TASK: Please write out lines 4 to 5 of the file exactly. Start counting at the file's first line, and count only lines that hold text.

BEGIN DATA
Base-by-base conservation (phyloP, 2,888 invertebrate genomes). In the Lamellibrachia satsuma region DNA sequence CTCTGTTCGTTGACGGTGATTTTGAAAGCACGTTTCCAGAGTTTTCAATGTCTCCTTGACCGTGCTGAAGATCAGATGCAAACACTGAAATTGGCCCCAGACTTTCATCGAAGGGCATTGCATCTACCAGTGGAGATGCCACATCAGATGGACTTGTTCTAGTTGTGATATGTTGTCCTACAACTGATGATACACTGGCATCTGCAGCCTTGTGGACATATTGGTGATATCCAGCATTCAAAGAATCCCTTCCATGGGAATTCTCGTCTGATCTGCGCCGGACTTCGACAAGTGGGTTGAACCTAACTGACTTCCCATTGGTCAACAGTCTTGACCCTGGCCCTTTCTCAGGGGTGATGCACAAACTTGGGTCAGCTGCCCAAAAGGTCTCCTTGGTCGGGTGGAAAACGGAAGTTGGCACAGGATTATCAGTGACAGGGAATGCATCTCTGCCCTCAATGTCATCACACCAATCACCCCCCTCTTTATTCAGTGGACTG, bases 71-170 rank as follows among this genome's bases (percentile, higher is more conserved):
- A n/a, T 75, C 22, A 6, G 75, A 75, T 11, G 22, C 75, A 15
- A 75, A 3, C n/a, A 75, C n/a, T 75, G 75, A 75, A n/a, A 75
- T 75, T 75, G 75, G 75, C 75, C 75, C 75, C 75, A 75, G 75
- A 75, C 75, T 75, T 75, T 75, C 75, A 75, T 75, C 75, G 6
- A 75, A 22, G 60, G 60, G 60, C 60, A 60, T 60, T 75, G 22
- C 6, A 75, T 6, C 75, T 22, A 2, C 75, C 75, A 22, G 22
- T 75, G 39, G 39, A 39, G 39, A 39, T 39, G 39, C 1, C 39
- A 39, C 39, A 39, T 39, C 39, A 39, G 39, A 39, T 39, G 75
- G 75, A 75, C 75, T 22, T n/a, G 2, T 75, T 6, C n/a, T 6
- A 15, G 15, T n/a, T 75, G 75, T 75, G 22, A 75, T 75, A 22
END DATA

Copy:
- T 75, T 75, G 75, G 75, C 75, C 75, C 75, C 75, A 75, G 75
- A 75, C 75, T 75, T 75, T 75, C 75, A 75, T 75, C 75, G 6